The Vice Chancellor of the University of Health and Allied Sciences (UHAS), Professor Lydia Aziato, has said that the availability of effective vaccines and treatments for Hepatitis B and Hepatitis C are bright indications that their elimination is achievable.

However, she said, that required greater awareness, understanding of the disease, the risks and access to cheaper diagnosis and treatment.

Professor Aziato was speaking at a forum to mark this year’s World Hepatitis Day in Ho.

The programme, on the theme, One Life, One Liver, was organised jointly by the Ho Teaching Hospital (HTH) and the Ghana Association for the Study of Liver and Digestive Diseases (GASLIDD).

“With the inclusion of viral hepatitis in the Sustainable Development Goals (SDGs) and the recent adoption of the world’s first global hepatitis strategy, we are at a pivotal moment, which requires greater political commitment, and without urgent action, deaths will continue to rise, and the epidemic will continue to grow, “said Professor Aziato.

She said major vaccine coverage gaps lingered in some countries, and that more hepatitis cases and deaths could also be prevented through vaccines and other effective prevention modalities such as safe injection, safe blood transfusion, harm reduction and therapies or cures for Hepatitis B and C.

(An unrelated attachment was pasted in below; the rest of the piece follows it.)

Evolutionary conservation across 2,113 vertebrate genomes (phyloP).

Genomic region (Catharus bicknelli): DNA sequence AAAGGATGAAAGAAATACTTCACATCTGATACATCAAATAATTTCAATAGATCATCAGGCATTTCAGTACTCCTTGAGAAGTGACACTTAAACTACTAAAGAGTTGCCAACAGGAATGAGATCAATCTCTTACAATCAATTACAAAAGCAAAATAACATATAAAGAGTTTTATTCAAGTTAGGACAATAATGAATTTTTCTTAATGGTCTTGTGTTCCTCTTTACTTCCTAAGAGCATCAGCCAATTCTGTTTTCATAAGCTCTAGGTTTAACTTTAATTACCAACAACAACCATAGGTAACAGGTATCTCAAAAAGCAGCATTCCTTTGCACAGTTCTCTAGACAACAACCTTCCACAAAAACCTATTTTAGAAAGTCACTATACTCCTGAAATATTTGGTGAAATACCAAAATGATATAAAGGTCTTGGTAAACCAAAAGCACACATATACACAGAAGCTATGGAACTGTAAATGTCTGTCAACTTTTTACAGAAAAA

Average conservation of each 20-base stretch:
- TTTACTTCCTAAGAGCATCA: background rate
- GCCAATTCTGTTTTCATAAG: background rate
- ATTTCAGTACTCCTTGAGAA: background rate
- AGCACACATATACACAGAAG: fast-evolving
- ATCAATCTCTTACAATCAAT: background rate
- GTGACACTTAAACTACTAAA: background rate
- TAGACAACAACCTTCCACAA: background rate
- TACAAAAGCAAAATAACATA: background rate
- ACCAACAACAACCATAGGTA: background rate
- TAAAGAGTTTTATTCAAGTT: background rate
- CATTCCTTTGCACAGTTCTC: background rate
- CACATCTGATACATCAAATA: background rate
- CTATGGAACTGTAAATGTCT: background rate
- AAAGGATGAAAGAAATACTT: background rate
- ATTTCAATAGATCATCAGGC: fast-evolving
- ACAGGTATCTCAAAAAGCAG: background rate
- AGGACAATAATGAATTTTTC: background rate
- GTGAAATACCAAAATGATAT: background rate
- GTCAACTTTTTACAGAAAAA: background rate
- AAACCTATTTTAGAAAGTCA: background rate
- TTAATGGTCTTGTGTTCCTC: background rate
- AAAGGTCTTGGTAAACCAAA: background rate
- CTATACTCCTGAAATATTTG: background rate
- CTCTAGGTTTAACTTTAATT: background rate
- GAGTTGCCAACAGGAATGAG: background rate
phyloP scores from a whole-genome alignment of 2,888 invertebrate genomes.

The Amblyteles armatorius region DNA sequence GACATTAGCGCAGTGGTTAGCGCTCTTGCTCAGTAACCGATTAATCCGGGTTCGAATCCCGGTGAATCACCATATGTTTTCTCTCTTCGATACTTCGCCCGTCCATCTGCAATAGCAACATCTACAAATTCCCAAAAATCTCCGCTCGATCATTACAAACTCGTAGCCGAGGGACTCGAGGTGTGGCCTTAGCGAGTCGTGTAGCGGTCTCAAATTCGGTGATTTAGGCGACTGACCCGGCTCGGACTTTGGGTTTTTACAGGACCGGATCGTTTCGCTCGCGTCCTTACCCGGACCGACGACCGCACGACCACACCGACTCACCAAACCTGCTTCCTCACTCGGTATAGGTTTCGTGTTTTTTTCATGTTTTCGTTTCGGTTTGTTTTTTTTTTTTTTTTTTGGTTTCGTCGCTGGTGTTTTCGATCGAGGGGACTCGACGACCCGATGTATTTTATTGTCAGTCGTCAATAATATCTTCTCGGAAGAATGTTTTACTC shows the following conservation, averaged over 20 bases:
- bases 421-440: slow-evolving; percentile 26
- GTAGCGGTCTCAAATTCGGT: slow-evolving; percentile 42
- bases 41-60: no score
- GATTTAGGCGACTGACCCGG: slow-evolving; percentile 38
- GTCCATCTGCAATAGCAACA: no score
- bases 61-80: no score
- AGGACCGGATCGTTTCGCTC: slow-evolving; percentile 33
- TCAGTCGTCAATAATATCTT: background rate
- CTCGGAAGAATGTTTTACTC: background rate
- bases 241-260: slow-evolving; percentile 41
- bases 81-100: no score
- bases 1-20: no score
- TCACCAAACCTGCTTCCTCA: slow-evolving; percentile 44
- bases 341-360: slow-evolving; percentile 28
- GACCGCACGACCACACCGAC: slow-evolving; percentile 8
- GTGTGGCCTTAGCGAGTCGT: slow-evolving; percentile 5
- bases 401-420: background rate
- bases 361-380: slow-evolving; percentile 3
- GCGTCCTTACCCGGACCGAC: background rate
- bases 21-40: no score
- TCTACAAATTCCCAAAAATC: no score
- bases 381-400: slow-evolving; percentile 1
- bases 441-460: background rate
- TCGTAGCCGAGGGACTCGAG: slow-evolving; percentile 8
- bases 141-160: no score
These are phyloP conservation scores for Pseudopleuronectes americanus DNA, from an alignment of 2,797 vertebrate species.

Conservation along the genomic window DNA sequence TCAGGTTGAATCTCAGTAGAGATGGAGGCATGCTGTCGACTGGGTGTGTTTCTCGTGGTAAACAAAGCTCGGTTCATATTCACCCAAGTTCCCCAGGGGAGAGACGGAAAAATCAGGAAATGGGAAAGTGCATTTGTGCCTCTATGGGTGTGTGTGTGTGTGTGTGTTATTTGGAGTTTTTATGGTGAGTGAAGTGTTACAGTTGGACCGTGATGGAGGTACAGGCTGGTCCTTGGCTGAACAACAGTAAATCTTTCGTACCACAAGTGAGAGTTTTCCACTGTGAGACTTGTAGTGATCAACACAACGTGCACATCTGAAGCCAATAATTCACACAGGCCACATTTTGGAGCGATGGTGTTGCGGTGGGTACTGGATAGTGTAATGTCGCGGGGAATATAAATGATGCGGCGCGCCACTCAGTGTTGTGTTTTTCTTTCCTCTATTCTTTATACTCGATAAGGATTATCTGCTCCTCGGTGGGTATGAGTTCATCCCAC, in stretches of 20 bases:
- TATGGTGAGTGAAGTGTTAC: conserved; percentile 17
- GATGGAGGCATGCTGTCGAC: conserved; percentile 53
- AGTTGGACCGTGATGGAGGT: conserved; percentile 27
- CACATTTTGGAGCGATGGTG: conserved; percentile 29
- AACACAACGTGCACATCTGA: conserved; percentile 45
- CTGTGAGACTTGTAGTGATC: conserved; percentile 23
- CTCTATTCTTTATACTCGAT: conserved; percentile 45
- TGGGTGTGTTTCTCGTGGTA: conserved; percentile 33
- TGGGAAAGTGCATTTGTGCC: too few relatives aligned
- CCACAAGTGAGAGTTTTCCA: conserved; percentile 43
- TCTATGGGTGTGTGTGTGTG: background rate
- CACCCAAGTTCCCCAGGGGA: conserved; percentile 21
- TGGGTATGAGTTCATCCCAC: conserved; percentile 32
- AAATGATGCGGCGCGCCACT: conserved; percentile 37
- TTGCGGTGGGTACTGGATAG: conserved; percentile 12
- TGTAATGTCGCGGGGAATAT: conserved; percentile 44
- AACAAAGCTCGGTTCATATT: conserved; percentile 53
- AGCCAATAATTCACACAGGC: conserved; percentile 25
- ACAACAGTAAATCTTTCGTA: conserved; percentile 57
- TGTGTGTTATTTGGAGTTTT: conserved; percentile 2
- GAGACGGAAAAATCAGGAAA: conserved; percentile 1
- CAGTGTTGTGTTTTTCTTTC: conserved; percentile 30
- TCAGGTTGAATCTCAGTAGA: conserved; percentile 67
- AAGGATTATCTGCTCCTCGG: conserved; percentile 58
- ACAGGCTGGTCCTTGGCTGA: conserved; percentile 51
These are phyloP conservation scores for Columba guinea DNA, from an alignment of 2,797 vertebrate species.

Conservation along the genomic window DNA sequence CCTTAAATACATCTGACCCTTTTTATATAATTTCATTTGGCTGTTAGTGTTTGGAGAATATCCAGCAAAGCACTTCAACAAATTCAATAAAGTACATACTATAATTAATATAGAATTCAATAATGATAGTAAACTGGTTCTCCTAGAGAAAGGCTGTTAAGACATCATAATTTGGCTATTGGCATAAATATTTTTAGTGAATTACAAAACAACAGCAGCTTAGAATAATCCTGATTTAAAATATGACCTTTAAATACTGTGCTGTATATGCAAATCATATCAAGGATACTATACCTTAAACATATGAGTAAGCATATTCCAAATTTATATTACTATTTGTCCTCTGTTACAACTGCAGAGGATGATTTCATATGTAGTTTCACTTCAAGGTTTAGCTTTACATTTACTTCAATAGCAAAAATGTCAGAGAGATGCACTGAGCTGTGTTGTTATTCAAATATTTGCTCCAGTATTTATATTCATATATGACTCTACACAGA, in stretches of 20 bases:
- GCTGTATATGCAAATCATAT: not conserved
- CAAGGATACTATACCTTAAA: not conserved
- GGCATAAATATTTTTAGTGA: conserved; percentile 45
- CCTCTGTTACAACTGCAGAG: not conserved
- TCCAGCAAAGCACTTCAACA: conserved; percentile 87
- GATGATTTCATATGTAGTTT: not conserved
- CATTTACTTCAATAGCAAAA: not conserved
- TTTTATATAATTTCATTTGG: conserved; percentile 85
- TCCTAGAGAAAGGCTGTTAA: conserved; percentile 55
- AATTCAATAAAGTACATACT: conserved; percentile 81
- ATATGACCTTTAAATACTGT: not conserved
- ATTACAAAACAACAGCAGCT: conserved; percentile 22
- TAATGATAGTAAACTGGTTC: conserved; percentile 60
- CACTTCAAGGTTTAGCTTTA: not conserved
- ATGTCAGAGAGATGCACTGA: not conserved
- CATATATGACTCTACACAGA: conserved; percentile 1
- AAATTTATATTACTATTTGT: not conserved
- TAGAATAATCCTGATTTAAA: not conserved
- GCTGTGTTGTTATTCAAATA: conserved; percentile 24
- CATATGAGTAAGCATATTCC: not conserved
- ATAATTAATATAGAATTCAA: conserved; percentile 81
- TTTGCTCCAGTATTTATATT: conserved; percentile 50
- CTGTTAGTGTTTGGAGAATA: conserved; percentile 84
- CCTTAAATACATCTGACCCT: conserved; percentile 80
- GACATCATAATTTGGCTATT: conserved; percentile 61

The Vice Chancellor said with COVID-19 no longer a global health emergency, it was now time to prioritise a hepatitis-free world and meet the global 2030 targets.

According to her, continued success in reducing Hepatitis B infections in children proved that progress was possible.

However, she said, there was the urgent need for simplified primary care services for viral hepatitis to ensure that 90 per cent of people living with hepatitis B and C got diagnosed, and all pregnant women living with chronic hepatitis B had access to treatment and their infants had access to birth vaccines to prevent infection.

Further, Professor Aziato said appropriate measures needed to be taken to ensure that 80 per cent of diagnosed people were cured or treated according to newer expanded eligibility criteria.

The President of the GASLIDD, Professor Yaw Asante Awuku, said the World Health Organisation (WHO) aimed to achieve Hepatitis elimination  by 2030.

He said out of 930 people who were part of a recent screening exercise organised jointly by the HTH and GASLIDD, 10 per cent tested positive for Hepatitis and two per cent for Hepatitis C.

SOURCE: Graphic online

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